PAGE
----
Second, the translation of DNA into proteins is absolutely not algorithmically incompressible due to redundancy in the third nucleotide of virtually every triplet codon. GCT is functionally the same as GCC, in fact there are 64 possible codons and only 20 amino acids plus 3 stop sequences meaning that there is a large amount of redundancy in the genetic code. It is therefore trivially easy to compress the genetic code by removing some of that redundancy.


http://www.sciencedaily.com/releases/2012/03/120328142850.htm
By measuring the rate of protein production in bacteria, the team discovered that slight genetic alterations could have a dramatic effect. This was true even for seemingly insignificant genetic changes known as "silent mutations," which swap out a single DNA letter without changing the ultimate gene product. To their surprise, the scientists found these changes can slow the protein production process to one-tenth of its normal speed or less.

As described March 28 in the journal Nature, the speed change is caused by information contained in what are known as redundant codons -- small pieces of DNA that form part of the genetic code. They were called "redundant" because they were previously thought to contain duplicative rather than unique instructions.

This new discovery challenges half a century of fundamental assumptions in biology. It may also help speed up the industrial production of proteins, which is crucial for making biofuels and biological drugs used to treat many common diseases, ranging from diabetes to cancer.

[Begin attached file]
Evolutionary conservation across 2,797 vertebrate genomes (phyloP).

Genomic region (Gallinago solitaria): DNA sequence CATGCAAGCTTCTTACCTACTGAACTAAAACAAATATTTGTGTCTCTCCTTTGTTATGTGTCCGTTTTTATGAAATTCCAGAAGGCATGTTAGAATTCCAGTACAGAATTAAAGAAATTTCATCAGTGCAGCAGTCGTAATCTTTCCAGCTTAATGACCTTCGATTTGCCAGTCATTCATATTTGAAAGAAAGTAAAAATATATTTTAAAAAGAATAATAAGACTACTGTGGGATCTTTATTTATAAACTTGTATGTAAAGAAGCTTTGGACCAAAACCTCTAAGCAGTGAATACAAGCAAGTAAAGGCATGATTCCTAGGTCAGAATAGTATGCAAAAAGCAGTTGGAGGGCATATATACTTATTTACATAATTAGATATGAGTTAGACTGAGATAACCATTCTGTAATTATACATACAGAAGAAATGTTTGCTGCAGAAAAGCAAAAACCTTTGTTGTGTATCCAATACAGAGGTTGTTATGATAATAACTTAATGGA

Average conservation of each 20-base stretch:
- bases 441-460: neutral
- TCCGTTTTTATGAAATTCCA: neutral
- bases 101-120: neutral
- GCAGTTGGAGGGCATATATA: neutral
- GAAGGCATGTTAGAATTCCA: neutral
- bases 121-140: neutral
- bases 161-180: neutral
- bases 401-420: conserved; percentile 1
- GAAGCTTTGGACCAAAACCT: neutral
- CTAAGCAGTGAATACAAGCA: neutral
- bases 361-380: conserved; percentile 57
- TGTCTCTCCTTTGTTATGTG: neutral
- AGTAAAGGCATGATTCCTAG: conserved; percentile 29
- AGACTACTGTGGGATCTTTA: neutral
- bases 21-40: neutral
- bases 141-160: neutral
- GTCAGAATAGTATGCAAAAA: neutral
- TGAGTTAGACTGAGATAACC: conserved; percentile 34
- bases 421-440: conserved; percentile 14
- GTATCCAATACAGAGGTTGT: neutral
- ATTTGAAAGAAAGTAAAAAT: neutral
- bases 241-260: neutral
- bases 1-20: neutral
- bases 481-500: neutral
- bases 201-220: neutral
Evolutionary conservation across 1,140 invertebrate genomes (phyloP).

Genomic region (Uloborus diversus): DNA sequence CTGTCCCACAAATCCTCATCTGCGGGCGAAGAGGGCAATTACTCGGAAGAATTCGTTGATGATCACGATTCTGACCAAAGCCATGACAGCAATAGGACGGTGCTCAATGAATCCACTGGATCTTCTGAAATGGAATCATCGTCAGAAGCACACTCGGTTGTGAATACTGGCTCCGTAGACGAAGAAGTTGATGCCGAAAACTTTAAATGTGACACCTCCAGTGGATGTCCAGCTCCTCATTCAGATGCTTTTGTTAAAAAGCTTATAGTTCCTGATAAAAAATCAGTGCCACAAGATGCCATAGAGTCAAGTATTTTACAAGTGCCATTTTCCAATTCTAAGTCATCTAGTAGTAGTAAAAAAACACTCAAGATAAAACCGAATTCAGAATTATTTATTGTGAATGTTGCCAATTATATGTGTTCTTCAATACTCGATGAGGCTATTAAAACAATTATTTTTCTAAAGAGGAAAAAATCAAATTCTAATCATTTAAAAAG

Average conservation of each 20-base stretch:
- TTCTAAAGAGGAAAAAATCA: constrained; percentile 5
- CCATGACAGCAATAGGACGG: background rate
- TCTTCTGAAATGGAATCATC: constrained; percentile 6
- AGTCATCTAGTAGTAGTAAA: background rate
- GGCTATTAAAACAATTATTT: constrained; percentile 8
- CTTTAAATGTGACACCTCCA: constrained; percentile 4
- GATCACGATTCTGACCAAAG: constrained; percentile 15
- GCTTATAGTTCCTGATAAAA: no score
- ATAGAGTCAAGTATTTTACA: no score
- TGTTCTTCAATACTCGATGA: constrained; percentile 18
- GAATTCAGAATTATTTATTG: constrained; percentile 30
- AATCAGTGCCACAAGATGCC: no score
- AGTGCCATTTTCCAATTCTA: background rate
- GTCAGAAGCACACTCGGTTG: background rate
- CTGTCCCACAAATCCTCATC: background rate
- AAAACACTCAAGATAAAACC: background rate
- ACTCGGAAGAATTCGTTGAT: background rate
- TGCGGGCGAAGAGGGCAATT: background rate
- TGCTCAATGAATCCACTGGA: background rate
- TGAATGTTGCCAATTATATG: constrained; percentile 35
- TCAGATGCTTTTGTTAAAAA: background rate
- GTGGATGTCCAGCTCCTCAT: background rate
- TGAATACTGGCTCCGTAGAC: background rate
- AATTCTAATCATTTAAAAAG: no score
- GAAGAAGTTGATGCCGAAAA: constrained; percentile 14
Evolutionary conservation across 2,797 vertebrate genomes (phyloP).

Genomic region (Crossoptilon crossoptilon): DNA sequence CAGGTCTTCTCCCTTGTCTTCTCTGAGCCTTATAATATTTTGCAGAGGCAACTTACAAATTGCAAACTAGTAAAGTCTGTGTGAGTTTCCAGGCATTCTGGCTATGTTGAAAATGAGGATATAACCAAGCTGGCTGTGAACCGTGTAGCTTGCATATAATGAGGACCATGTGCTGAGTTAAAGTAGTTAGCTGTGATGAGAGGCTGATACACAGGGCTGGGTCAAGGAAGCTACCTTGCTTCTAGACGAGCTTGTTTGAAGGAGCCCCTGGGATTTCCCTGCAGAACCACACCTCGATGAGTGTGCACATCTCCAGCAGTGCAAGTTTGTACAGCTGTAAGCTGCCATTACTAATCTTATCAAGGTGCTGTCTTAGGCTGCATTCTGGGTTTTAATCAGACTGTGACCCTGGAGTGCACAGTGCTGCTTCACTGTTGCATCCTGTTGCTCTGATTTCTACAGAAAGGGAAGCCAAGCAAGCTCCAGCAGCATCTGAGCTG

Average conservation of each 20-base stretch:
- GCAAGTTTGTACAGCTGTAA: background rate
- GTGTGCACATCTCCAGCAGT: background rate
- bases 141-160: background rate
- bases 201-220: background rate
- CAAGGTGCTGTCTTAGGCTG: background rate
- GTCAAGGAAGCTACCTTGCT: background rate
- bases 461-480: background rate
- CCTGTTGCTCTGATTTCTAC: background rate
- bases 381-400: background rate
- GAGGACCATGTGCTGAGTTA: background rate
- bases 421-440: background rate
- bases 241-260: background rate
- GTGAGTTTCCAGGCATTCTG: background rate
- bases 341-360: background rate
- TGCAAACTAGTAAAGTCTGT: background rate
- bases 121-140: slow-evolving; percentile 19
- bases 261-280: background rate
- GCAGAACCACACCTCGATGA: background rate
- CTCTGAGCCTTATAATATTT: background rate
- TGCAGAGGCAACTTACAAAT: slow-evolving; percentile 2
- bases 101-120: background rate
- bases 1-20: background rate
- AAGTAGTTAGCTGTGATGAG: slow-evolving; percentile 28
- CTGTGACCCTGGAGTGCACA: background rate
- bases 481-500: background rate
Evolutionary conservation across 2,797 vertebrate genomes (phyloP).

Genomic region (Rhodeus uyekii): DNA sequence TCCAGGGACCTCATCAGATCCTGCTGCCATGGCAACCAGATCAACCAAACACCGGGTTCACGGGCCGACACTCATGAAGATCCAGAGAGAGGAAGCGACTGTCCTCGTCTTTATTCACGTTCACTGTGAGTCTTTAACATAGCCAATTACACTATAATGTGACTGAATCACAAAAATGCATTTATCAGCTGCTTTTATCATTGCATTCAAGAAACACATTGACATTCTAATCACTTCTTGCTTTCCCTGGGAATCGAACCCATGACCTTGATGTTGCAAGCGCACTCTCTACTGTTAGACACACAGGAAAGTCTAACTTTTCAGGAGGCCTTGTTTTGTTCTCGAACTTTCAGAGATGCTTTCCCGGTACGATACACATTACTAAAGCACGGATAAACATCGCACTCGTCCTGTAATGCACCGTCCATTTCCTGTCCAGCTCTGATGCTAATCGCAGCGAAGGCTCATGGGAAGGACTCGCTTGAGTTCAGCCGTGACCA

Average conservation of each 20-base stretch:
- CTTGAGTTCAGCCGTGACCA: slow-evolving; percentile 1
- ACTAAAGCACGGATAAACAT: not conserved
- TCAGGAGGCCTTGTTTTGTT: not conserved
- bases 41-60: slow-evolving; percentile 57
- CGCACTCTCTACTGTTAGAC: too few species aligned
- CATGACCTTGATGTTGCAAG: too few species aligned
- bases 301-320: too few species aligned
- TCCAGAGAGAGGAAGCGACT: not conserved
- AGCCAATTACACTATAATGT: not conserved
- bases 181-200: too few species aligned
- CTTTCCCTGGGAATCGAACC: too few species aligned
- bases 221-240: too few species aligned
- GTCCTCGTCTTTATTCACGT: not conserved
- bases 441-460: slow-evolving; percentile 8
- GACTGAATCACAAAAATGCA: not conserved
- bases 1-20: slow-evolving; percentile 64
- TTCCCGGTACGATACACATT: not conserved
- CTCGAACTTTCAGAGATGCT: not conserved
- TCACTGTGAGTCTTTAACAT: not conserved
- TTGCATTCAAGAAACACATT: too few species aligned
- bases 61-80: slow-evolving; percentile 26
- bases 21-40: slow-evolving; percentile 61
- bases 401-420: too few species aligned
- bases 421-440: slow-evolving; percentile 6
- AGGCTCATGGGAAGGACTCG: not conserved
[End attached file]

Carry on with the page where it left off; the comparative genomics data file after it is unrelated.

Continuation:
"The genetic code has been thought to be redundant, but redundant codons are clearly not identical," said Jonathan Weissman, PhD, a Howard Hughes Medical Institute Investigator in the UCSF School of Medicine Department of Cellular and Molecular Pharmacology.

"We didn't understand much about the rules," he added, but the new work suggests nature selects among redundant codons based on genetic speed as well as genetic meaning.


So the redundancy of codons is an assumption based on ignorance that has been treated as fact with very little skepticism in evidence.
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Re: Abiogenesis discredited

#453  Postby Shrunk » Apr 16, 2012 12:51 am

asyncritus wrote:But rumraket wants a calculation of specified complexity.


Actually, I'd like that do. It should be possible since the creationist mathematician William Dembski devised the term to denote something that should be calculable, and only present in something that has been designed by an intelligent being. Yet no one who believes in it seems able to calculate except in such a way that shows it can be generated by known naturalistic processes. So Maybe you're the one person who can actually calculate it. If not, you should stop throwing the term around as if it is anything but meaningless nonsense.
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Re: Abiogenesis discredited

#454  Postby Just A Theory » Apr 16, 2012 1:17 am

CharlieM wrote:
Just A Theory wrote:
Second, the translation of DNA into proteins is absolutely not algorithmically incompressible due to redundancy in the third nucleotide of virtually every triplet codon. GCT is functionally the same as GCC, in fact there are 64 possible codons and only 20 amino acids plus 3 stop sequences meaning that there is a large amount of redundancy in the genetic code. It is therefore trivially easy to compress the genetic code by removing some of that redundancy.


http://www.sciencedaily.com/releases/2012/03/120328142850.htm